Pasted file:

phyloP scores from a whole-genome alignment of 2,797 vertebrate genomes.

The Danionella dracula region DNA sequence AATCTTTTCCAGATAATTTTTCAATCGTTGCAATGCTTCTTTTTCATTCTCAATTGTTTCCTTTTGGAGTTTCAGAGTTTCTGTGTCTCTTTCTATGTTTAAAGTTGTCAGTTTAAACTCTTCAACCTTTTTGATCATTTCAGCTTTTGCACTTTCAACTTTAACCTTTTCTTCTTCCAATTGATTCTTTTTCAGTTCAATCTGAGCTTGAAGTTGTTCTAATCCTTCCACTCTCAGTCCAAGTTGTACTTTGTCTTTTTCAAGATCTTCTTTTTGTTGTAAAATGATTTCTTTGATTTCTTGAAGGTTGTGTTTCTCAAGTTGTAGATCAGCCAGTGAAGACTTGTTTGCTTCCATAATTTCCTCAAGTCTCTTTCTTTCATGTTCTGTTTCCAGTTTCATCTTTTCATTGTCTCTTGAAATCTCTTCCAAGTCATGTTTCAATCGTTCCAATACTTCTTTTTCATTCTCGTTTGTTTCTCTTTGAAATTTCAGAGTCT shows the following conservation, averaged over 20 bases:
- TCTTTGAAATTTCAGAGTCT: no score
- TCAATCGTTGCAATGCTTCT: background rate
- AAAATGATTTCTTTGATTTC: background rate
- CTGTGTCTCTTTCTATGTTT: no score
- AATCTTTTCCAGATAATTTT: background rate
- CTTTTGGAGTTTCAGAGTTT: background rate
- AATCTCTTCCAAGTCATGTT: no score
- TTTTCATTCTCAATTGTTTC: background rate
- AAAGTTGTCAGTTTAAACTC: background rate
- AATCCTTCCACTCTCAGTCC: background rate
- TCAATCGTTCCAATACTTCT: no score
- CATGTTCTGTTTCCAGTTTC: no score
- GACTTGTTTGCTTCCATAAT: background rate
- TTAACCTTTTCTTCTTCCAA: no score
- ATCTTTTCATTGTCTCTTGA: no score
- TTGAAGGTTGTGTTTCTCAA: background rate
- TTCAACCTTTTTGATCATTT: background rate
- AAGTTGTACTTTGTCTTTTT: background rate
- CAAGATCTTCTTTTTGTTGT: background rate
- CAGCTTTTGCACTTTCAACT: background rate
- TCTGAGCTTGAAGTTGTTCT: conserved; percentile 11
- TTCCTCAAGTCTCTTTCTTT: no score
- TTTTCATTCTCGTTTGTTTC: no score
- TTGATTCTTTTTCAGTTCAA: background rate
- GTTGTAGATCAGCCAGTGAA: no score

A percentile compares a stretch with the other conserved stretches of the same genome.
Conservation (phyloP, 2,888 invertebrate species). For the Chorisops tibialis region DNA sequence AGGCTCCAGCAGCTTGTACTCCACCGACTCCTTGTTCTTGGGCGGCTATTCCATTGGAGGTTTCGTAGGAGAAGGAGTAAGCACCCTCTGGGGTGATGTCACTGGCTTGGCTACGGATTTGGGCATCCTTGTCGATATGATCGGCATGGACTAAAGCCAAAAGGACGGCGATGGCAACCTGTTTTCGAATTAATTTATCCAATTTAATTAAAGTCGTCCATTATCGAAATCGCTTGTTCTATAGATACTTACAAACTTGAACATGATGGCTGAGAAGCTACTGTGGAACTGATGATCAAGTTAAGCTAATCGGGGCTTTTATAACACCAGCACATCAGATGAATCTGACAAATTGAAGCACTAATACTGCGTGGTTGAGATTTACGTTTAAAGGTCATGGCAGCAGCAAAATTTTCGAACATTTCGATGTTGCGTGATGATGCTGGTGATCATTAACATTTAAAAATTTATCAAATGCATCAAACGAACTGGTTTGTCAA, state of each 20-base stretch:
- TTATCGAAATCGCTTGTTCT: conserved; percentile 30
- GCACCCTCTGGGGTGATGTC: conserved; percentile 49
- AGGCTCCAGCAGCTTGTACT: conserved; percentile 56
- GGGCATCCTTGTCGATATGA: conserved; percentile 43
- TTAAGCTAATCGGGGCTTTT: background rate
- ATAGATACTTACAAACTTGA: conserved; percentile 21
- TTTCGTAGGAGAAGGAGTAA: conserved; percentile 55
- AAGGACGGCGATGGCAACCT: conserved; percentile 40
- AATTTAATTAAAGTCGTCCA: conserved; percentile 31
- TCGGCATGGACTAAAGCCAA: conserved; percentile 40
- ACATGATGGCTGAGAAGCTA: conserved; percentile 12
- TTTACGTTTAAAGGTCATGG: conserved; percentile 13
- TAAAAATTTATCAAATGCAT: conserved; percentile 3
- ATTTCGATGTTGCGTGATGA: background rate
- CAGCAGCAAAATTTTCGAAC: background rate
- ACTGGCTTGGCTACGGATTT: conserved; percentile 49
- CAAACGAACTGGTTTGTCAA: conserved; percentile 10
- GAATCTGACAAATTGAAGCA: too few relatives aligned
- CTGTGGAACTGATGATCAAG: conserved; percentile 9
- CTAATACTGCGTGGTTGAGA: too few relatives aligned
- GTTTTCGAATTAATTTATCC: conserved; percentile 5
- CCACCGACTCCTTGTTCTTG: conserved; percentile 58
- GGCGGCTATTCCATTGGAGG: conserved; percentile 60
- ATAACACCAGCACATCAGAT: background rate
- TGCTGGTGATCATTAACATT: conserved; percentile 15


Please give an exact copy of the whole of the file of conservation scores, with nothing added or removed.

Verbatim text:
phyloP scores from a whole-genome alignment of 2,797 vertebrate genomes.

The Danionella dracula region DNA sequence AATCTTTTCCAGATAATTTTTCAATCGTTGCAATGCTTCTTTTTCATTCTCAATTGTTTCCTTTTGGAGTTTCAGAGTTTCTGTGTCTCTTTCTATGTTTAAAGTTGTCAGTTTAAACTCTTCAACCTTTTTGATCATTTCAGCTTTTGCACTTTCAACTTTAACCTTTTCTTCTTCCAATTGATTCTTTTTCAGTTCAATCTGAGCTTGAAGTTGTTCTAATCCTTCCACTCTCAGTCCAAGTTGTACTTTGTCTTTTTCAAGATCTTCTTTTTGTTGTAAAATGATTTCTTTGATTTCTTGAAGGTTGTGTTTCTCAAGTTGTAGATCAGCCAGTGAAGACTTGTTTGCTTCCATAATTTCCTCAAGTCTCTTTCTTTCATGTTCTGTTTCCAGTTTCATCTTTTCATTGTCTCTTGAAATCTCTTCCAAGTCATGTTTCAATCGTTCCAATACTTCTTTTTCATTCTCGTTTGTTTCTCTTTGAAATTTCAGAGTCT shows the following conservation, averaged over 20 bases:
- TCTTTGAAATTTCAGAGTCT: no score
- TCAATCGTTGCAATGCTTCT: background rate
- AAAATGATTTCTTTGATTTC: background rate
- CTGTGTCTCTTTCTATGTTT: no score
- AATCTTTTCCAGATAATTTT: background rate
- CTTTTGGAGTTTCAGAGTTT: background rate
- AATCTCTTCCAAGTCATGTT: no score
- TTTTCATTCTCAATTGTTTC: background rate
- AAAGTTGTCAGTTTAAACTC: background rate
- AATCCTTCCACTCTCAGTCC: background rate
- TCAATCGTTCCAATACTTCT: no score
- CATGTTCTGTTTCCAGTTTC: no score
- GACTTGTTTGCTTCCATAAT: background rate
- TTAACCTTTTCTTCTTCCAA: no score
- ATCTTTTCATTGTCTCTTGA: no score
- TTGAAGGTTGTGTTTCTCAA: background rate
- TTCAACCTTTTTGATCATTT: background rate
- AAGTTGTACTTTGTCTTTTT: background rate
- CAAGATCTTCTTTTTGTTGT: background rate
- CAGCTTTTGCACTTTCAACT: background rate
- TCTGAGCTTGAAGTTGTTCT: conserved; percentile 11
- TTCCTCAAGTCTCTTTCTTT: no score
- TTTTCATTCTCGTTTGTTTC: no score
- TTGATTCTTTTTCAGTTCAA: background rate
- GTTGTAGATCAGCCAGTGAA: no score

A percentile compares a stretch with the other conserved stretches of the same genome.
Conservation (phyloP, 2,888 invertebrate species). For the Chorisops tibialis region DNA sequence AGGCTCCAGCAGCTTGTACTCCACCGACTCCTTGTTCTTGGGCGGCTATTCCATTGGAGGTTTCGTAGGAGAAGGAGTAAGCACCCTCTGGGGTGATGTCACTGGCTTGGCTACGGATTTGGGCATCCTTGTCGATATGATCGGCATGGACTAAAGCCAAAAGGACGGCGATGGCAACCTGTTTTCGAATTAATTTATCCAATTTAATTAAAGTCGTCCATTATCGAAATCGCTTGTTCTATAGATACTTACAAACTTGAACATGATGGCTGAGAAGCTACTGTGGAACTGATGATCAAGTTAAGCTAATCGGGGCTTTTATAACACCAGCACATCAGATGAATCTGACAAATTGAAGCACTAATACTGCGTGGTTGAGATTTACGTTTAAAGGTCATGGCAGCAGCAAAATTTTCGAACATTTCGATGTTGCGTGATGATGCTGGTGATCATTAACATTTAAAAATTTATCAAATGCATCAAACGAACTGGTTTGTCAA, state of each 20-base stretch:
- TTATCGAAATCGCTTGTTCT: conserved; percentile 30
- GCACCCTCTGGGGTGATGTC: conserved; percentile 49
- AGGCTCCAGCAGCTTGTACT: conserved; percentile 56
- GGGCATCCTTGTCGATATGA: conserved; percentile 43
- TTAAGCTAATCGGGGCTTTT: background rate
- ATAGATACTTACAAACTTGA: conserved; percentile 21
- TTTCGTAGGAGAAGGAGTAA: conserved; percentile 55
- AAGGACGGCGATGGCAACCT: conserved; percentile 40
- AATTTAATTAAAGTCGTCCA: conserved; percentile 31
- TCGGCATGGACTAAAGCCAA: conserved; percentile 40
- ACATGATGGCTGAGAAGCTA: conserved; percentile 12
- TTTACGTTTAAAGGTCATGG: conserved; percentile 13
- TAAAAATTTATCAAATGCAT: conserved; percentile 3
- ATTTCGATGTTGCGTGATGA: background rate
- CAGCAGCAAAATTTTCGAAC: background rate
- ACTGGCTTGGCTACGGATTT: conserved; percentile 49
- CAAACGAACTGGTTTGTCAA: conserved; percentile 10
- GAATCTGACAAATTGAAGCA: too few relatives aligned
- CTGTGGAACTGATGATCAAG: conserved; percentile 9
- CTAATACTGCGTGGTTGAGA: too few relatives aligned
- GTTTTCGAATTAATTTATCC: conserved; percentile 5
- CCACCGACTCCTTGTTCTTG: conserved; percentile 58
- GGCGGCTATTCCATTGGAGG: conserved; percentile 60
- ATAACACCAGCACATCAGAT: background rate
- TGCTGGTGATCATTAACATT: conserved; percentile 15